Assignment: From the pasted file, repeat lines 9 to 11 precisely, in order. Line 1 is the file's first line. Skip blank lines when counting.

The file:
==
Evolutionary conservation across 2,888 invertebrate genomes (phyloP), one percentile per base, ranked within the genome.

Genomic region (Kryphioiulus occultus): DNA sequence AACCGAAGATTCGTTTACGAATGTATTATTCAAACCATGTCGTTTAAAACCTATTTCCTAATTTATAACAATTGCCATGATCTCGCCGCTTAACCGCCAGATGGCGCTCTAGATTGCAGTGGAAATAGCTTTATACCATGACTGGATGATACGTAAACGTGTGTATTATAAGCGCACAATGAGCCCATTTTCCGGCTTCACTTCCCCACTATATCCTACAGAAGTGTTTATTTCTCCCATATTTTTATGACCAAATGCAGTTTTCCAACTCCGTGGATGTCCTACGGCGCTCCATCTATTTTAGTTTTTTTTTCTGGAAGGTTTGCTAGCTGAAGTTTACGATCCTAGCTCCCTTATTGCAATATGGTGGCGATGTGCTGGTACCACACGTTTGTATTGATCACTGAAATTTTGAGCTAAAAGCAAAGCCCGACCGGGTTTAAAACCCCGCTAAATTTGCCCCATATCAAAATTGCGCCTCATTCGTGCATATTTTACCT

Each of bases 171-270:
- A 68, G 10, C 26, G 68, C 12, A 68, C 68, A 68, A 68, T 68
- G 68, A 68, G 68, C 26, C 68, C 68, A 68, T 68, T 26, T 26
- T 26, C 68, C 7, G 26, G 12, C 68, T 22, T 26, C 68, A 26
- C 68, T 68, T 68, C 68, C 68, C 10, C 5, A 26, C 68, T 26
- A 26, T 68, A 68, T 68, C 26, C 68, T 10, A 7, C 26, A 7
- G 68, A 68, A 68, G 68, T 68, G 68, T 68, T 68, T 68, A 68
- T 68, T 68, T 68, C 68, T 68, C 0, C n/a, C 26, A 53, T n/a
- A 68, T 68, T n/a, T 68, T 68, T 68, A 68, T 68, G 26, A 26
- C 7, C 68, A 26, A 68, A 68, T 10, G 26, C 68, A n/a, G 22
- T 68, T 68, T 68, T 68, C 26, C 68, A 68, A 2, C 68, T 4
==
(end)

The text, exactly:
- G 68, A 68, A 68, G 68, T 68, G 68, T 68, T 68, T 68, A 68
- T 68, T 68, T 68, C 68, T 68, C 0, C n/a, C 26, A 53, T n/a
- A 68, T 68, T n/a, T 68, T 68, T 68, A 68, T 68, G 26, A 26